Barbara Bush criticized the current round of GOP election tactics in comments published yesterday by USA Today. She says that people have come to believe that "compromise is a dirty word" - pretty much a truism these days, when the Republican primaries look more like a dog fighting ring than set of people on the same side of the aisle. It's a touch ironic that Bush made these statements in the course of her promotion of Romney's sometimes-mudslinging campaign.
Is compromise necessarily a good thing in government? As I read the news, "let's compromise" and "being bipartisan" are euphemisms for "let's get nothing done" and "I get my political opinions from watching South Park". Two sides at a disagreement doesn't mean that the truth lies in the middle. Sometimes, one side is just wrong. It's not a shameful thing to believe that politics can include winners and losers, people who are right and people who are wrong. That's just being realistic.
Additionally, "compromise" in the Congress today has meant mostly that Democrats sacrifice their constituents' preferences for Republicans, who then shift farther to the right and continually demand more and more concessions.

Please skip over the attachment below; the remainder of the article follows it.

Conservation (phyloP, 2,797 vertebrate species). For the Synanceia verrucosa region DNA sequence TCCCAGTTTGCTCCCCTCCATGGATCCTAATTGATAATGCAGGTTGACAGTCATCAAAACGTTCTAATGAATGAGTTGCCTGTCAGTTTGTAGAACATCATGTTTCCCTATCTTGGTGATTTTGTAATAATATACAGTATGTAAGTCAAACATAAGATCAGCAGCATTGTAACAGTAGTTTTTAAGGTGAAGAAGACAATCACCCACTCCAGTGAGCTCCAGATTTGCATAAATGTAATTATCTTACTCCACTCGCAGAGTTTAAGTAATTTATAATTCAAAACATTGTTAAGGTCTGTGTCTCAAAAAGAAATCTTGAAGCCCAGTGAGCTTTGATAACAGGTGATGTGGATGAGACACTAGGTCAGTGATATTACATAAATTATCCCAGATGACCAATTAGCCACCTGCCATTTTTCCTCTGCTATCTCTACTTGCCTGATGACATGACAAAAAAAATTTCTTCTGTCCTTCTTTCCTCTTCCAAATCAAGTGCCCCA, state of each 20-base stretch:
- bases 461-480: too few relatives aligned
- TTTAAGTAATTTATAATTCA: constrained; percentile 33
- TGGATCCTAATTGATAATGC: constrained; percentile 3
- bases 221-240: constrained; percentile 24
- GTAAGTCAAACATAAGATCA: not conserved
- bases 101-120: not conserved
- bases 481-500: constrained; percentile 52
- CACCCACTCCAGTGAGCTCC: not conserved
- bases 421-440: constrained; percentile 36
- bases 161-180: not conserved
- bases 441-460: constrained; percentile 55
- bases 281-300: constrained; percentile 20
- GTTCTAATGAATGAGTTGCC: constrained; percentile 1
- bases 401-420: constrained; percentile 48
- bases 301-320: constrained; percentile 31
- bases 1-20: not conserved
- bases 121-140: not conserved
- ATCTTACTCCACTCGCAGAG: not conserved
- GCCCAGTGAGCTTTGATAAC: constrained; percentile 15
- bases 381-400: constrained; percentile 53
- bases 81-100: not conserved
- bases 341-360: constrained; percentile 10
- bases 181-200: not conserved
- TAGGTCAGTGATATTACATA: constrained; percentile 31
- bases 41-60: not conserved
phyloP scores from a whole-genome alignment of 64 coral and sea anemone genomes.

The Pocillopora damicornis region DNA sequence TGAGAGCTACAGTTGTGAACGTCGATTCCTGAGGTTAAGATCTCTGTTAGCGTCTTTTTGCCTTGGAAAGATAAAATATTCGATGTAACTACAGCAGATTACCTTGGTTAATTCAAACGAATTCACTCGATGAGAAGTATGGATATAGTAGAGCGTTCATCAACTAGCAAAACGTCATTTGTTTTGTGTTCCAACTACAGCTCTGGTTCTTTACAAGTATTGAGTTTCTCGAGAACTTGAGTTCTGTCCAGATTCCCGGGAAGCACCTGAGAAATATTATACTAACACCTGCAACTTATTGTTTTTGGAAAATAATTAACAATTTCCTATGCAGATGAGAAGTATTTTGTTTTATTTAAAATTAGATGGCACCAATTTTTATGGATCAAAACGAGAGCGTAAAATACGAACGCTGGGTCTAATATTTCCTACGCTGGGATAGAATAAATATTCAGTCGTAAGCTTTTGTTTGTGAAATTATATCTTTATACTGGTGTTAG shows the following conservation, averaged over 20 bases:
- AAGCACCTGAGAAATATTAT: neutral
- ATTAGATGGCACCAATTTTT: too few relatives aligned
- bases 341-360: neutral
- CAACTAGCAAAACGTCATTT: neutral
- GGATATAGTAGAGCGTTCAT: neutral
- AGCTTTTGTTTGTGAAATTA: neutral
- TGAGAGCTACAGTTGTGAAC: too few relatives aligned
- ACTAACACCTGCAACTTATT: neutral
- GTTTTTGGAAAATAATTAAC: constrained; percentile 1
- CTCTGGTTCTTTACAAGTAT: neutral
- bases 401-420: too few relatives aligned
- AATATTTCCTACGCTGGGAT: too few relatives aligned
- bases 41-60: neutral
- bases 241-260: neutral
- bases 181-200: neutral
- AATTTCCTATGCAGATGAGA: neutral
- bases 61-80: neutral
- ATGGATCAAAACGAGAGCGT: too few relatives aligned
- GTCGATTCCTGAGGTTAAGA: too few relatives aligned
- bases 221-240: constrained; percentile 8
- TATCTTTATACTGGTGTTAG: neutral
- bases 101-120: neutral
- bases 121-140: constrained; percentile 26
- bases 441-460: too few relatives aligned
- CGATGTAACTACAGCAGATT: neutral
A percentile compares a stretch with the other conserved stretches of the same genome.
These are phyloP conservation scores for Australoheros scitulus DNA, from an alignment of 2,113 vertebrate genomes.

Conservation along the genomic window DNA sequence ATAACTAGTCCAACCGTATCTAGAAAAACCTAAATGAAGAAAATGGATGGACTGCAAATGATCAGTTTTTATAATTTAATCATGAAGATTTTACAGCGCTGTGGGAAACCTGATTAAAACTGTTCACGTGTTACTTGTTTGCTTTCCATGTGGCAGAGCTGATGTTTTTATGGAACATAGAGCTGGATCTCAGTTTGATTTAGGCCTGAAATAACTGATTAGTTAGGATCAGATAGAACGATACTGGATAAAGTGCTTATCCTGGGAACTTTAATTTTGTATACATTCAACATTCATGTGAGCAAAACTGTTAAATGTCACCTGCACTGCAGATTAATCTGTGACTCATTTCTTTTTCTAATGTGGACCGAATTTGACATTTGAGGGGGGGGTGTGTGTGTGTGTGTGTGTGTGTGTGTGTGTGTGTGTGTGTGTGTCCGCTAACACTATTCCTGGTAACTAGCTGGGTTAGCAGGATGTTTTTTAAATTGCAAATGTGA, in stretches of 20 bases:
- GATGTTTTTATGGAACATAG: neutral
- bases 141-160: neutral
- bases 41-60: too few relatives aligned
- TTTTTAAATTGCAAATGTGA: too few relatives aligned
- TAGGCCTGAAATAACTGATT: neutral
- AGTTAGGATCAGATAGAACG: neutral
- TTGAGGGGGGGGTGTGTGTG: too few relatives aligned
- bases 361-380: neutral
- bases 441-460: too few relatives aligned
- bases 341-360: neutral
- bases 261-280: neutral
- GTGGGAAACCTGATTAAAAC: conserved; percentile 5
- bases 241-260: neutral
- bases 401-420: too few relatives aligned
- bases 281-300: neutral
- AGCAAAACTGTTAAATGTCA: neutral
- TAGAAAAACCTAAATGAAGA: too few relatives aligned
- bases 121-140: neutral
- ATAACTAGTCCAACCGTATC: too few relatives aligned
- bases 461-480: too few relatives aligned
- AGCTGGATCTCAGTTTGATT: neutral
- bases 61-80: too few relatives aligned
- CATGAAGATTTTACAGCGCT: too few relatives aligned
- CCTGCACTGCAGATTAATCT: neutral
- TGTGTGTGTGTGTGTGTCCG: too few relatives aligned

Of course, appeals to compromise can reduce the dogmatic politicking that has come out of American culture in the past decade. In my book review on The Age of American Unreason, later this month, I will discuss some of the historical background and cultural contributions to black-and-white political views and a lack of compromise in government. For now, suffice it to say that compromise is indeed a virtue that is undervalued in American culture and governance. Still, we should be careful not to make sacrifices for the sake of sacrifice, or mistake appeasement for honest compromise.
Perhaps, as they say, the truth is in the middle.